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My GameDev comeback #3

My third appearance in GameDev turned out to be quite productive.

Once again, my nostalgia for a closed gaming project Rival Fire in which our clan fought hordes of monsters and won in 4×4 and 2×2 PvP competitions, led me to try writing a similar project from scratch.

I have long wanted to try my hand at creating gaming worlds. But reading literature and creating primitive prototypes did not satisfy me. Now, I am determined to create a working prototype of a multiplayer mobile game. The main resource is time, and there is never enough of it. Of course, after a successful experience, I plan to outsource the character models, weapons, and locations.

Game client

I decided to use the Unity 3D engine for the game client. To create a working prototype, I used free models that are available, so as not to burn out at the stage of graphic design. Although I have gained experience working in Blender over the past three years, rendering 3D models takes a lot of effort. So for now, the only graphic design I have is for the UI.

On alpha version i planed

  • The CO-OP level battle (up to four online players) will have waves where the player and their team will have to clear the location of various monsters (from flying to crawling) and fight a boss on the final wave.
  • PVP 1v1 battle on a mirrored arena.


I have written the match server on Node.js. For client-server communication, I use web sockets and the JSON format. Each match instantiates a process that serves the game session for all match game clients on a specific network port. I have not yet determined if it is a good idea to use the TCP protocol instead of UDP. However, there were no issues during testing with two devices simultaneously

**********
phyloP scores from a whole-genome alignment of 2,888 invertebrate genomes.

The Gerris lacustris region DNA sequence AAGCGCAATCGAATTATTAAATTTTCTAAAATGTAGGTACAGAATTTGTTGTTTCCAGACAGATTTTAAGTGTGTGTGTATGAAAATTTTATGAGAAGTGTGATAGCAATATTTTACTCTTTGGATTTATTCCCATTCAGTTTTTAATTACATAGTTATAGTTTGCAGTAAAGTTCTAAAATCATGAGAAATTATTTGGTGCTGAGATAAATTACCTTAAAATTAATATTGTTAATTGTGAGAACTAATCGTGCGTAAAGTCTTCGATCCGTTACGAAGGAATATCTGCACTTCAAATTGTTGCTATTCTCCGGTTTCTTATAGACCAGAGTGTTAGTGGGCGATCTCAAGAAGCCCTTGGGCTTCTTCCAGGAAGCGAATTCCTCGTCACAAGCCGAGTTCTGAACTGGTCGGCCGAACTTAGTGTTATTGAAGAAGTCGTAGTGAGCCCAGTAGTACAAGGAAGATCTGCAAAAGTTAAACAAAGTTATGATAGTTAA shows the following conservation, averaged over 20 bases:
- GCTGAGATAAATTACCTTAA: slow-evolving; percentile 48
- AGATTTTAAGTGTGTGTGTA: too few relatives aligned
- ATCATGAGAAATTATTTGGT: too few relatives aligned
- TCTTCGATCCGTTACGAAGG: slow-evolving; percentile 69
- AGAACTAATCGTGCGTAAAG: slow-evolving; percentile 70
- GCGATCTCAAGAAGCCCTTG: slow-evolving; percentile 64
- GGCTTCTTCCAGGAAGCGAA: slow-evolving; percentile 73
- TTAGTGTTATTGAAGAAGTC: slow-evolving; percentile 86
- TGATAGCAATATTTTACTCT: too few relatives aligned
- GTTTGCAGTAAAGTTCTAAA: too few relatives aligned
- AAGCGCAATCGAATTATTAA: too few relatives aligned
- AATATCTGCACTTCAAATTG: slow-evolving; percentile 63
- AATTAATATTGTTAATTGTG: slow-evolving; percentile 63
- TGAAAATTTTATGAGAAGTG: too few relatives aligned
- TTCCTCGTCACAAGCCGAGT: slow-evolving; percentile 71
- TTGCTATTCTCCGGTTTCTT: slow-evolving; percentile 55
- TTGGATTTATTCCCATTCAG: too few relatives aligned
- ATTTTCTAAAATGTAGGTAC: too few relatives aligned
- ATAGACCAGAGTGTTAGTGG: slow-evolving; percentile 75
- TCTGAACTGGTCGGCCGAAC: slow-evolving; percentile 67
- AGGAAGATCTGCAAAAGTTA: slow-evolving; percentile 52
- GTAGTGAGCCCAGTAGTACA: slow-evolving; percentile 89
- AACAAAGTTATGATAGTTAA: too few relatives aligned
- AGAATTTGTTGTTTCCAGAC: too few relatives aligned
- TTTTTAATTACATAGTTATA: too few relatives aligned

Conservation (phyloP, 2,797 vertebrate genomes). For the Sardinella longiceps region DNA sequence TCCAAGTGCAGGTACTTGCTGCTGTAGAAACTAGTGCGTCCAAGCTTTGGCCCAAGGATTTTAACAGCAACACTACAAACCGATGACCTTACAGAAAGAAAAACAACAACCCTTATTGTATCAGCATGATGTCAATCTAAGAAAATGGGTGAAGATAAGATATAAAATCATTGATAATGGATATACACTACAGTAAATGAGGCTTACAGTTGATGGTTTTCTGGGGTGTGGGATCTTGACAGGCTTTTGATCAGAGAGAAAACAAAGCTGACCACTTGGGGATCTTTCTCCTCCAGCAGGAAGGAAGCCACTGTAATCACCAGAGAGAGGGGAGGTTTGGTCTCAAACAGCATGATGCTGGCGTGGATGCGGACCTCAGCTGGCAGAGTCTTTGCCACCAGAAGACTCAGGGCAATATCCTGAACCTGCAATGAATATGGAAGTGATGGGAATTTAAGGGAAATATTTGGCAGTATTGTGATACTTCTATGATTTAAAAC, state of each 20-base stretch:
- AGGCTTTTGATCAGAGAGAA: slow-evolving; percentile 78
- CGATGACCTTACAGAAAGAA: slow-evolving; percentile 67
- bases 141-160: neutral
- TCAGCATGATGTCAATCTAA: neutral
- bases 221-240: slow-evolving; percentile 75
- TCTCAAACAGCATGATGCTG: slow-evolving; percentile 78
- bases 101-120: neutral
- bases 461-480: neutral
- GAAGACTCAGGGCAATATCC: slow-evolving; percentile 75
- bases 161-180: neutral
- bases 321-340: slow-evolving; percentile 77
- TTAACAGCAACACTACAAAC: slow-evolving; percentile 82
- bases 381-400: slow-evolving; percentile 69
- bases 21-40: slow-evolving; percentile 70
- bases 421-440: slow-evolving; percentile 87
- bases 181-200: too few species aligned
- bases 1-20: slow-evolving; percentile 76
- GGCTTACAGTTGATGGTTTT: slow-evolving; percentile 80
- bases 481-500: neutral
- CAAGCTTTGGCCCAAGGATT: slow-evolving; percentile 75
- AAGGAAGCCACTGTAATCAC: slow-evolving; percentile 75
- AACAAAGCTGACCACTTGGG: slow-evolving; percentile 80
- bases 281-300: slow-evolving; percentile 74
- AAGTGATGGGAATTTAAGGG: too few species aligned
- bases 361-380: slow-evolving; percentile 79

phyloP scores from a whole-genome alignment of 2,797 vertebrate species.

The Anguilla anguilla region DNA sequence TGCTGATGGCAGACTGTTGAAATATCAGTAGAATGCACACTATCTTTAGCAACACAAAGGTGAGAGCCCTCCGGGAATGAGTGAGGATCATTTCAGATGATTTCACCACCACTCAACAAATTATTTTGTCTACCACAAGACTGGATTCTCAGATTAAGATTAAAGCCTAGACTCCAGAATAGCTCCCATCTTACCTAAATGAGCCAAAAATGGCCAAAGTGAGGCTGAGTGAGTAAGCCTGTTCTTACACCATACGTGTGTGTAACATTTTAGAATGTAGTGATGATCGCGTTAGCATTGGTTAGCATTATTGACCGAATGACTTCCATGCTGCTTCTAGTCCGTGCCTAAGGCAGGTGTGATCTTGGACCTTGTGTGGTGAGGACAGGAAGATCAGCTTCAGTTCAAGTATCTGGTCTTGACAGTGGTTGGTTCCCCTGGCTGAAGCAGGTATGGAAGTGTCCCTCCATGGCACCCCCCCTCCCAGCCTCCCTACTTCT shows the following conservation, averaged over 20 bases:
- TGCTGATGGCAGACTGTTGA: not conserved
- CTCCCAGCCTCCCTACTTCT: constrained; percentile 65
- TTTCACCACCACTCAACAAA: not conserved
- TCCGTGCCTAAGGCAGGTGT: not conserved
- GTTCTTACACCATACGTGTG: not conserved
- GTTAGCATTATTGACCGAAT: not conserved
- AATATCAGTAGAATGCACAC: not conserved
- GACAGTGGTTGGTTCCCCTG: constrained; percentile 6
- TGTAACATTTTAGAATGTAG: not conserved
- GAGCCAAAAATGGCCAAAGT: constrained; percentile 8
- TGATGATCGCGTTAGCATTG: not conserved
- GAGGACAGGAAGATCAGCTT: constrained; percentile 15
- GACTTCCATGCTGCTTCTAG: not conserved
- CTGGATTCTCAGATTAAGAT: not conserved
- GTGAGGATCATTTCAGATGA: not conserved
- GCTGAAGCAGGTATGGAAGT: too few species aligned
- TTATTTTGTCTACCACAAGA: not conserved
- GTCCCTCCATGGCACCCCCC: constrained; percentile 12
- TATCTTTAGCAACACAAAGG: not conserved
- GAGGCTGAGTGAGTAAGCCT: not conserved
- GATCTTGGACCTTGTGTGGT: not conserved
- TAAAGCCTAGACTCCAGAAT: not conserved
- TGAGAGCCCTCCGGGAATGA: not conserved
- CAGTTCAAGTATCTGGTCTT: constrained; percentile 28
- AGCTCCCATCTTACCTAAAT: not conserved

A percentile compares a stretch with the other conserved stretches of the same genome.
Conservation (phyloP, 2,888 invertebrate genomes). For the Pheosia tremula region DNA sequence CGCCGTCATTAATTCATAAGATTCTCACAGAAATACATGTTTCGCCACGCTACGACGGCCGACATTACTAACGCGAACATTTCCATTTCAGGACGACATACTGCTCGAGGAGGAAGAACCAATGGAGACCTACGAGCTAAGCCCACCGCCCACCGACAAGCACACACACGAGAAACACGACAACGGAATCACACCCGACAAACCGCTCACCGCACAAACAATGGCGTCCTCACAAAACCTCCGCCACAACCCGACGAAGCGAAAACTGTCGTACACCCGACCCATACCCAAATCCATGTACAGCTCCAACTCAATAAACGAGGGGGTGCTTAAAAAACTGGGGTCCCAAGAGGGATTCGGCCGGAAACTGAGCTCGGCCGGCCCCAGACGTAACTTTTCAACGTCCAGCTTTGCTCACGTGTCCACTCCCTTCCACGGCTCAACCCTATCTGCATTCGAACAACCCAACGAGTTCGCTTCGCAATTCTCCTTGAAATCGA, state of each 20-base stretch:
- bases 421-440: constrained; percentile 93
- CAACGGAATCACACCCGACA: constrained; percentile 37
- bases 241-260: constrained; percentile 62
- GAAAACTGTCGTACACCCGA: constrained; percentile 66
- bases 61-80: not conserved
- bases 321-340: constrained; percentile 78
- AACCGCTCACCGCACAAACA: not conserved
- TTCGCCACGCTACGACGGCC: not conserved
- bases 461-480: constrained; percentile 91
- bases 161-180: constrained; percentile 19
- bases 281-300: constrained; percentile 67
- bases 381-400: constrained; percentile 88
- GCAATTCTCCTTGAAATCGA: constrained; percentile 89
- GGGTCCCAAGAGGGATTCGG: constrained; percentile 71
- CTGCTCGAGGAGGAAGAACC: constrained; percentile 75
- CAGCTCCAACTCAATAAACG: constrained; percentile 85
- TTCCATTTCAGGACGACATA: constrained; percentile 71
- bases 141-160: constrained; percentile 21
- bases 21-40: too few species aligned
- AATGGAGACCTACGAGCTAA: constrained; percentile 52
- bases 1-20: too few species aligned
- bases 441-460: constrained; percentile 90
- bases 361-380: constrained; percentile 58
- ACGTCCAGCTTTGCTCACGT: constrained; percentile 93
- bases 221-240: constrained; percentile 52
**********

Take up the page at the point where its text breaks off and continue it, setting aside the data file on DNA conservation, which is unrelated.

Currently, the server successfully spawns NPC monsters according to the scenario from the database for all game clients.

A big topic for discussion is the synchronization of positioning and actions of the player, especially in cases where packets are lost. It may occur that on the player’s client, the character is already at point C, while for everyone else (due to lost data), the character is at point B.

Game assets

I have decided to put in-game assets that may undergo frequent changes (characters, models, sounds, shooting logic) in an Asset Bundle and check for updates every time the game client is launched. This is usually done in modern games to avoid forcing users to constantly download the app from the market during hotfixes, and also to reduce the initial size of the game to prevent scaring off players.

Git repo

The game includes server and client code. Storing the server code is easy because it only takes up 4 megabytes, but it’s more difficult for the client. Raw textures for prebuilds take up about a gigabyte and will continue to grow. That’s why I decided to build my own Git server at home using a Raspberry Pi 4.

I purchased a Raspberry Pi 4 along with a casing, cooler, and a 512GB M.2 SSD, and I am transferring all the code locally to the Raspberry Pi.

Raspberry Pi 4 in an M.2 Argon case looks like a TV set-top box.

Case and ssd extension you can find out here:

I also set up a copy of the server on it and am testing the entire gameplay process locally with two computers. I think later I will show how funny my tests look from the outside.